// Unexpected condition-error?


It can capture various exceptions provided by Shiro, or throw custom class exceptions to handle events not considered by Shiro. For more information, seeAuthenticationexception javadoc.

Tip: The safest way is to inform the user of the logon failure message. You will never help the attacker intrude into your system!

OK. Now we have a login user. What else can we do?

For example, who are they:

// Print their identifying principal (in this case, a username ):

Log.info ("User [" + currentuser. getprincipal () + "] logged in successfully .");

You can also determine whether a user has a specific role:

If (currentuser. hasrole ("Schwartz ")){

Log.info ("may the Schwartz be with you! ");

} Else {

Log.info ("Hello, mere mortal .");


You can also determine whether a user has operation permissions on a specific object:

If (currentuser. ispermitted ("Lightsaber: weild ")){

Log.info ("You may use a lightsaber ring. Use it wisely .");

} Else {

Log.info ("sorry, lightsaber rings are for Schwartz masters only .");


Of course, you can also perform powerful instance-level permission verification. It can be used to determine whether a user has the permission to access a specific type of instance:

If (currentuser. ispermitted ("Winnebago: Drive: eagle5 ")){

Log.info ("You are permitted to 'Drive 'The 'winnebago' with license plate (ID) 'eagle5'." + "here are the keys-Have fun! ");

} Else {

Log.info ("sorry, you aren't allowed to drive the 'eagle5' Winnebago! ");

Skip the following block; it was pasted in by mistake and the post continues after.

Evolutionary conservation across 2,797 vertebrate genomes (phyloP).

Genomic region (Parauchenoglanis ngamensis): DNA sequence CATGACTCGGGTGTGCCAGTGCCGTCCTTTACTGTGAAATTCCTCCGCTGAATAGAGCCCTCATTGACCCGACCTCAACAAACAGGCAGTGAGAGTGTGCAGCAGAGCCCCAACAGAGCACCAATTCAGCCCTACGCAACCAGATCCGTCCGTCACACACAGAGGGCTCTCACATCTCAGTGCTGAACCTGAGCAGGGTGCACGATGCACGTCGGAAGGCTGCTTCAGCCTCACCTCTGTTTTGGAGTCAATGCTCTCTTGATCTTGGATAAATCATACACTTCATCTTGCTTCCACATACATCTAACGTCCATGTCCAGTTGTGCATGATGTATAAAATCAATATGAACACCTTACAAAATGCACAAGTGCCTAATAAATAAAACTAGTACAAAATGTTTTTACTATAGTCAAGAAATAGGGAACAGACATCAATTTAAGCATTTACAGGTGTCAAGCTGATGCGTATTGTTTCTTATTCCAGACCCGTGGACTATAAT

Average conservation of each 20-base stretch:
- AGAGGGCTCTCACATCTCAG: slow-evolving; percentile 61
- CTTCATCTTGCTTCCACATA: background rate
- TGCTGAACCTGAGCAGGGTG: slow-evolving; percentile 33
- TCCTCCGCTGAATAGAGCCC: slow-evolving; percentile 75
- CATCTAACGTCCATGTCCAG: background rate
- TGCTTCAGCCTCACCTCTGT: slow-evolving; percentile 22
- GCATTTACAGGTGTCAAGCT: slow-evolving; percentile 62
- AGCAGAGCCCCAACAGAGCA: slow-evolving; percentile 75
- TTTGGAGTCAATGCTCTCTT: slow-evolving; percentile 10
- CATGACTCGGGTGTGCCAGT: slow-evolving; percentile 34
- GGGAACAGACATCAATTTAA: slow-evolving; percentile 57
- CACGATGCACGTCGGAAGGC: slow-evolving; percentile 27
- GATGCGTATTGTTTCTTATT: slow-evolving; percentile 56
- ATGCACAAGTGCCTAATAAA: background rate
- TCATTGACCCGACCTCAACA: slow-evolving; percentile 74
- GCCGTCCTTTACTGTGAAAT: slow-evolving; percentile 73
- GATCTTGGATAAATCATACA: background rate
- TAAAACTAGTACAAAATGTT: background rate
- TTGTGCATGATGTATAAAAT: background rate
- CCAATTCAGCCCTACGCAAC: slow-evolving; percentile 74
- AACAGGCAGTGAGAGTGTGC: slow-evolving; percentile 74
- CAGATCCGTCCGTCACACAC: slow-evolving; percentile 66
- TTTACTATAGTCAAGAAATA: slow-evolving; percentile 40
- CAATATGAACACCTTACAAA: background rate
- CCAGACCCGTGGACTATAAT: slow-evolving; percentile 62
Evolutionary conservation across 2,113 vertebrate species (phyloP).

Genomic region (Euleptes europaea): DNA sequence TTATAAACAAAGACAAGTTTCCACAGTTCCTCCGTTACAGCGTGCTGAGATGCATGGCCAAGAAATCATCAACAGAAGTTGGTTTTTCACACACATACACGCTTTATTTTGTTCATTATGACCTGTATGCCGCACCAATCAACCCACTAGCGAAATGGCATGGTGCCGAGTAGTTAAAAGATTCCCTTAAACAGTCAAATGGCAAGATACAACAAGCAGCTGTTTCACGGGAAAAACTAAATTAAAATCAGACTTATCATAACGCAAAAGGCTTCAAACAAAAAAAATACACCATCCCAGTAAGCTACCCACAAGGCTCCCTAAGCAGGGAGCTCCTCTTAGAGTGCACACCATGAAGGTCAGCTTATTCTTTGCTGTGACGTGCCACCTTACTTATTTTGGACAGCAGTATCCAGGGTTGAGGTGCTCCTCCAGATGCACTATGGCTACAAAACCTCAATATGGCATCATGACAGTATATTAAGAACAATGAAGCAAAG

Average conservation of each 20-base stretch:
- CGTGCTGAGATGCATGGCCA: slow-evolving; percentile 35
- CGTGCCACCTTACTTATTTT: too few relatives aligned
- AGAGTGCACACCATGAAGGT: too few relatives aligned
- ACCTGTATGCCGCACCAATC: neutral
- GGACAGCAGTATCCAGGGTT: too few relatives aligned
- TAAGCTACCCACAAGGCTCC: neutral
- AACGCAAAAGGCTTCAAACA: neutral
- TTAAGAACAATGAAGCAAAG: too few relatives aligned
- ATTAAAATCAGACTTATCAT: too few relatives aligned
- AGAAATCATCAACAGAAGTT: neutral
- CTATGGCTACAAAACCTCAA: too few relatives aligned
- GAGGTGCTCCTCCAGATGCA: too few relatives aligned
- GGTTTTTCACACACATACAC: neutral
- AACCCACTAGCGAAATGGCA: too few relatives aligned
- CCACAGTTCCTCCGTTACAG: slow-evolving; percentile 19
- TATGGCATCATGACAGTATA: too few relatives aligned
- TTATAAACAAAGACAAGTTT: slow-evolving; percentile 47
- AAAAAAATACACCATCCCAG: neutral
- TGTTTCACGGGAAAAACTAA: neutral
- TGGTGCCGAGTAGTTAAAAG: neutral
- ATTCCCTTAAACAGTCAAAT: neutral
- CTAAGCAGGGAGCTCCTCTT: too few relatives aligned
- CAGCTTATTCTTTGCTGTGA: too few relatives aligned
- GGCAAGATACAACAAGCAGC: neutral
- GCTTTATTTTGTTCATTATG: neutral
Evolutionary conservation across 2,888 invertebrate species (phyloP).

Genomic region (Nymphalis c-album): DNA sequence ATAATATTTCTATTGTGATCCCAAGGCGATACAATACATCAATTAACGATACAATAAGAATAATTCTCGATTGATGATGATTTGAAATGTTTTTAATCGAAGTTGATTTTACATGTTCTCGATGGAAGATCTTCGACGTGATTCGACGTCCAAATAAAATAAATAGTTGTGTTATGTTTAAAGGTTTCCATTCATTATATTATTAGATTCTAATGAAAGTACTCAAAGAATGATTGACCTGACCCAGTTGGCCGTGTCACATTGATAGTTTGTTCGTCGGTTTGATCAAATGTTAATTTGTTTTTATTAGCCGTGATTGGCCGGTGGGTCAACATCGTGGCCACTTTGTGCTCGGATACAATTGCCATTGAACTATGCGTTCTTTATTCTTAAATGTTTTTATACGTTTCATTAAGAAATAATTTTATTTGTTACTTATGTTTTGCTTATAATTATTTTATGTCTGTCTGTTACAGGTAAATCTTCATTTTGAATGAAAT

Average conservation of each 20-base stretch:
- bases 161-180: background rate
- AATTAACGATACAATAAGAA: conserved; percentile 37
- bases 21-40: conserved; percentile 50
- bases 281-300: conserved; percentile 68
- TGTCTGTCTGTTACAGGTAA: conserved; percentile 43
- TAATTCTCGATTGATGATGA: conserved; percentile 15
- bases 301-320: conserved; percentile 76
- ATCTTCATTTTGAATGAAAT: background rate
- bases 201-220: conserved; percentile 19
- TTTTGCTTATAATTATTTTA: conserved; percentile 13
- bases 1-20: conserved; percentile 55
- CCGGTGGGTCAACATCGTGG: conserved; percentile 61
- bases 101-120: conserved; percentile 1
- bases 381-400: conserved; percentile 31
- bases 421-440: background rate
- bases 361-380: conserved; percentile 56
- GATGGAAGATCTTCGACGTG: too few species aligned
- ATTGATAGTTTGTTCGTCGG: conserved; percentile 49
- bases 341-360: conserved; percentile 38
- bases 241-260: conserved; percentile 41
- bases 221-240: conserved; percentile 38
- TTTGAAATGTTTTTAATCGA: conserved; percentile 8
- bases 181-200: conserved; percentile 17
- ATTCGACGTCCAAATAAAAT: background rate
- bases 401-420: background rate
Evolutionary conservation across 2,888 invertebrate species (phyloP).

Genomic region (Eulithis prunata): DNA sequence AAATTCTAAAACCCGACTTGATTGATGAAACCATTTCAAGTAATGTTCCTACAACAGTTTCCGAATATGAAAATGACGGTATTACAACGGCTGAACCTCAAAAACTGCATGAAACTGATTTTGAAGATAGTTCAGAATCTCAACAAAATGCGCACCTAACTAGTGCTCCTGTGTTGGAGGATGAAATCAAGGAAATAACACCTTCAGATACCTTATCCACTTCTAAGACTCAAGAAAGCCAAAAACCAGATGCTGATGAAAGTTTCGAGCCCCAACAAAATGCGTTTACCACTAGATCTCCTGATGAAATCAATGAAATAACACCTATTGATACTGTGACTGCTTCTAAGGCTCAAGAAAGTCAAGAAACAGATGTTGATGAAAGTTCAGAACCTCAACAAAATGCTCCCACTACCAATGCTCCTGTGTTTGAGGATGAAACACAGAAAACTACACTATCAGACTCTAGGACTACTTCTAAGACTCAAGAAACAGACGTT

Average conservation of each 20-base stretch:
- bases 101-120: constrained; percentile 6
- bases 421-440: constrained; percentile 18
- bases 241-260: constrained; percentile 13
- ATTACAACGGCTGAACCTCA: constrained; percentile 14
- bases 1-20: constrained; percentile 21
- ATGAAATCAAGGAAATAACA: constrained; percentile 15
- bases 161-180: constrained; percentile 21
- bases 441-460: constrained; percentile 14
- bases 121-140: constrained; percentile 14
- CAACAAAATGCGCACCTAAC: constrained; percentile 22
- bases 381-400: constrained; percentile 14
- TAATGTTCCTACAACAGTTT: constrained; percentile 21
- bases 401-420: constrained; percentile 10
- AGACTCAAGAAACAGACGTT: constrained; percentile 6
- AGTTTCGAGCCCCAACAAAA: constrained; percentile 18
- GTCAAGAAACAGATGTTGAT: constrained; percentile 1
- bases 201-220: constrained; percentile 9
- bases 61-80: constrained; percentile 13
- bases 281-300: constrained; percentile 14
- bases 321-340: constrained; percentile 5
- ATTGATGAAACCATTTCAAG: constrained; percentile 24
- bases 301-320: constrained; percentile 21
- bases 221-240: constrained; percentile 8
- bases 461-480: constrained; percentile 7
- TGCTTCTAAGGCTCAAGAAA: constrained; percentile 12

A piece of cake, right.

Finally, you can exit the application after using it.

Currentuser. logout (); // removes all identifying information and invalidates their session too.

These are the core of using Apache Shiro to develop applications. Of course, Apache Shiro has encapsulated many complicated things inside, but now it is so simple.

Who is responsible for retrieving user information (username, password, role, permission, etc.) during user logon and who is responsible for security authentication during runtime? Of course you have decided. Configure a reaml that implements realm in Shiro to Shiro.

How to configure depends largely on your runtime environment, such as using shiro in a single application, web application, spring or Jee container-based application or combination mode, the configurations are different. Configuration is beyond the scope of the Quickstart example, because its main purpose is to help you familiarize yourself with Shiro APIs and concepts.

For more information about Shiro, seeAuthentication GuideAndAuthorization Guide. You can also view other documents (especiallyReference manual), Here you can solve your various questions.


From: http://www.turingbook.com/article/details/163



Read and download related articles:


Shiro1.1.0 development configuration document"


Apply Shiro to Web Application"


Apache Shiro User Manual"


10 minutes to teach you Apache Shiro"


MoreApache Shiro documentationAll in oneRoll-out benefit 360 http://www.docin.com/book_360